Project Title: Place matters - Adaptable Solutions to Violence at the Community Level Violence is a leading health burden in the U.S. and globally, and plays a significant role in shaping population health and health disparities, given both immediate and long-term consequences.4 Remediation of abandoned buildings and vacant lots has been shown to be an effective and cost-beneficial solution to violence, especially firearm violence, in U.S. cities.9-11 This place-based blight remediation may be an effective population-based strategy for primary prevention of serious and lethal violence among youth but few studies have tested this approach among youth, specifically.12 Furthermore, it may have an impact on violence in the home or family violence, including child abuse and intimate partner violence (IPV); but no studies have examined this effect, although research on other forms of neighborhood disorder and the nature of family violence suggest that it may have a substantial impact.15 The objective of the proposed project aims to conduct the first community-level randomized controlled trial aimed at blight remediation for youth and family violence prevention. Our long-term goal is to define and address the role of community infrastructure and its potential impact on multiple forms of violence, and to identify potential buffers that may be included in prevention efforts. Our central hypothesis is that blight remediation will provide fewer locations for illegal weapons storage but will also improve residential sense of community and social control, and reduce stress among residents. This proposal is feasible because it leverages our ongoing evaluation of blight reduction efforts by the City of New Orleans and ongoing neighborhood-based violence research by the PIs. To address the current research gaps and achieve our objectives, we propose to conduct a cluster randomized trial with 600 lots and two intervention arms (n=150 lots in each arm)?one without buildings/structures and greened and one greened and with buildings/structures treated?propensity score matched 1:1 to control lots (n=300) across four New Orleans communities experiencing high rates of violence. A qualitative evaluation will also be conducted to examine the personal impact of blight remediation strategies. Confirmation of our hypotheses that reduction of neighborhood blight impacts not only youth violence (including serious and lethal) but also child abuse and IPV will provide critical information for policy and prevention efforts. Furthermore, examination of potential structural buffers or deterrents will aid in scaling up and translation of this highly innovative community-level program as well as providing further evidence for the interaction between multiple neighborhood conditions on violence-related outcomes.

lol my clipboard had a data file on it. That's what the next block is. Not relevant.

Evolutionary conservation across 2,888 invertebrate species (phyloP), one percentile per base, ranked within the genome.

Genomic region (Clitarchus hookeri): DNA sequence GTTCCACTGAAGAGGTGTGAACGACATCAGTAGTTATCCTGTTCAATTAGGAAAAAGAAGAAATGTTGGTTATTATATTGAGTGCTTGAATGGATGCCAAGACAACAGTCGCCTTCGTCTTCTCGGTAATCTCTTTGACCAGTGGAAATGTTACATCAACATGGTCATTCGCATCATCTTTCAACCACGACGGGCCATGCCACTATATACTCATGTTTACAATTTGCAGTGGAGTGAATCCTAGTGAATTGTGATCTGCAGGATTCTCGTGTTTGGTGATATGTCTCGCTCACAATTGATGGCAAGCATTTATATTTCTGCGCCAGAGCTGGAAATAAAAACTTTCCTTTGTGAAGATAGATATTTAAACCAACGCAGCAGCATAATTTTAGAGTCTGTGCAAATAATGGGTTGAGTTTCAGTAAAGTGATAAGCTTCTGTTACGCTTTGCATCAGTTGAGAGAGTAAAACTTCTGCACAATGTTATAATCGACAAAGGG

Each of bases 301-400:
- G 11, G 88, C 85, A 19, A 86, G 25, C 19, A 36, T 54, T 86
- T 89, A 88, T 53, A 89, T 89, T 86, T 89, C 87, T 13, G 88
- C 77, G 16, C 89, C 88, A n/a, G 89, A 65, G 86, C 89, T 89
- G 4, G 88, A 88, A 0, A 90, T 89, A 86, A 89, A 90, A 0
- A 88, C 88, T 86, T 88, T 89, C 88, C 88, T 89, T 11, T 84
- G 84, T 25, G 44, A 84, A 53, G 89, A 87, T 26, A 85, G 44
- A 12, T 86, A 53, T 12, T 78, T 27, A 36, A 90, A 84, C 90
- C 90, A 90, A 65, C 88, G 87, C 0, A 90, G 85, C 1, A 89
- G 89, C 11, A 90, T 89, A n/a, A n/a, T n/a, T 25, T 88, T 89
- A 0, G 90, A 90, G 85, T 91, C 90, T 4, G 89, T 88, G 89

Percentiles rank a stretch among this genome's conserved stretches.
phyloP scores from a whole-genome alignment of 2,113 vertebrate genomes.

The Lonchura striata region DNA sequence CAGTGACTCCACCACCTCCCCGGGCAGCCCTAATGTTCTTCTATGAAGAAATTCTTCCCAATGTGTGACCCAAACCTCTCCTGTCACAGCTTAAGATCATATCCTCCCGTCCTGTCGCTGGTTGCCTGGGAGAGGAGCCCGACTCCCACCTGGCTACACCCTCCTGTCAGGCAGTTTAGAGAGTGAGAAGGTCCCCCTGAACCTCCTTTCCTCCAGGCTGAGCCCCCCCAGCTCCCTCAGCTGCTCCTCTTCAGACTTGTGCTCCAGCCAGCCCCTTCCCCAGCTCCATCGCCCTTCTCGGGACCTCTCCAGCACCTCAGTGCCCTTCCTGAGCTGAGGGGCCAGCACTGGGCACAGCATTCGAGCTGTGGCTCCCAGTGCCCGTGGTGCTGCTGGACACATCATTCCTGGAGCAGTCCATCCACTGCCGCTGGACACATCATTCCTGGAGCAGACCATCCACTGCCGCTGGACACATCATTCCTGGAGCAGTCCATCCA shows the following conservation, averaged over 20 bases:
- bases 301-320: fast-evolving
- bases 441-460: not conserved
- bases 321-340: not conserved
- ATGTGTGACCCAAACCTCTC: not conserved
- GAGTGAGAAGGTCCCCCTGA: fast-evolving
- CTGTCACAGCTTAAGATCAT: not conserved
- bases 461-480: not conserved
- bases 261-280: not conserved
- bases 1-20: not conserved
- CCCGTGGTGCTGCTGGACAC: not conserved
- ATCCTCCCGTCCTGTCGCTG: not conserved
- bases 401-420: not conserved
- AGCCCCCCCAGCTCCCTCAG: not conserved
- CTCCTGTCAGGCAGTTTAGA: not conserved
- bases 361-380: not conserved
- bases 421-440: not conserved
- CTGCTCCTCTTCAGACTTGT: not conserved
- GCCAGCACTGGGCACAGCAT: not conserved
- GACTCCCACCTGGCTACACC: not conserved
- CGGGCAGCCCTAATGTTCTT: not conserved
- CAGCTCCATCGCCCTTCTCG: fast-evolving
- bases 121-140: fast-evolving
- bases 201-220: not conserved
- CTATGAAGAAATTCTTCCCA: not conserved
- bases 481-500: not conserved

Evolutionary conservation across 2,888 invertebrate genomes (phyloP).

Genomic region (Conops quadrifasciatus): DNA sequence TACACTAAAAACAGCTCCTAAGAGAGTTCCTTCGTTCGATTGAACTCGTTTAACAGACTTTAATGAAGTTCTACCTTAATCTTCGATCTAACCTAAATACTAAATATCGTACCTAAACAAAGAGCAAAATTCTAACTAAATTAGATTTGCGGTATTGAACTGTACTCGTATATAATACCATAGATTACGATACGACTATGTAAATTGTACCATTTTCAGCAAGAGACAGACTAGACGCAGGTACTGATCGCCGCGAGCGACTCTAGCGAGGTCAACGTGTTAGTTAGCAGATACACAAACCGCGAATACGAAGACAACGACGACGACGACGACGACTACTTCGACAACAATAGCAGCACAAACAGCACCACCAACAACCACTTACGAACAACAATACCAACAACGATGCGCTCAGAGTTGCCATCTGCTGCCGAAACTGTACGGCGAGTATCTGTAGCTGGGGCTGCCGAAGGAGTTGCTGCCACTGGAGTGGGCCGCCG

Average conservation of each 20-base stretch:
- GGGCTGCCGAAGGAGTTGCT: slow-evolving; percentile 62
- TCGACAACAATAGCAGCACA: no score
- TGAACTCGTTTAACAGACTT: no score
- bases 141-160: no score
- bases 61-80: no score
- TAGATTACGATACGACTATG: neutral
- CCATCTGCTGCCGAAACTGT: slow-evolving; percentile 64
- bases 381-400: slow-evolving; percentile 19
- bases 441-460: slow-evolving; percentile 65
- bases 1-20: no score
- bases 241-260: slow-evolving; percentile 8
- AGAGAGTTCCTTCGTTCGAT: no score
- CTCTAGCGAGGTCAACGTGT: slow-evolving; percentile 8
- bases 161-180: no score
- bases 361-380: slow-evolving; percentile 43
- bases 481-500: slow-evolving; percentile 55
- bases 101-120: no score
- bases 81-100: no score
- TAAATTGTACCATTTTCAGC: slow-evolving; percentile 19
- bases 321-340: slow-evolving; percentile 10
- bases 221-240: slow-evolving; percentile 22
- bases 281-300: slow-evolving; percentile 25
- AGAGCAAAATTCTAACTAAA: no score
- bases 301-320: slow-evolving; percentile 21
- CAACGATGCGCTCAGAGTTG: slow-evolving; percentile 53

Public Health Relevance

This proposed project will have a significant societal benefit in several ways. By remediating and maintaining abandoned houses across New Orleans, and studying the impact on violence of this remediation, the project's findings will contribute to the local and national effort to reduce morbidity, mortality, and disability resulting from blighted urban environments in US cities. The proposed research will also provide novel information on the role of the proposed community-level family and youth violence reduction strategy, providing a greater understanding of practical abandoned building remediation policies that ultimately could lead to the prevention of violence-related injuries and deaths.

National Institute of Health (NIH)
Eunice Kennedy Shriver National Institute of Child Health & Human Development (NICHD)
Research Project (R01)
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Community-Level Health Promotion Study Section (CLHP)
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Maholmes, Valerie
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Tulane University
Public Health & Prev Medicine
Schools of Public Health
New Orleans
United States
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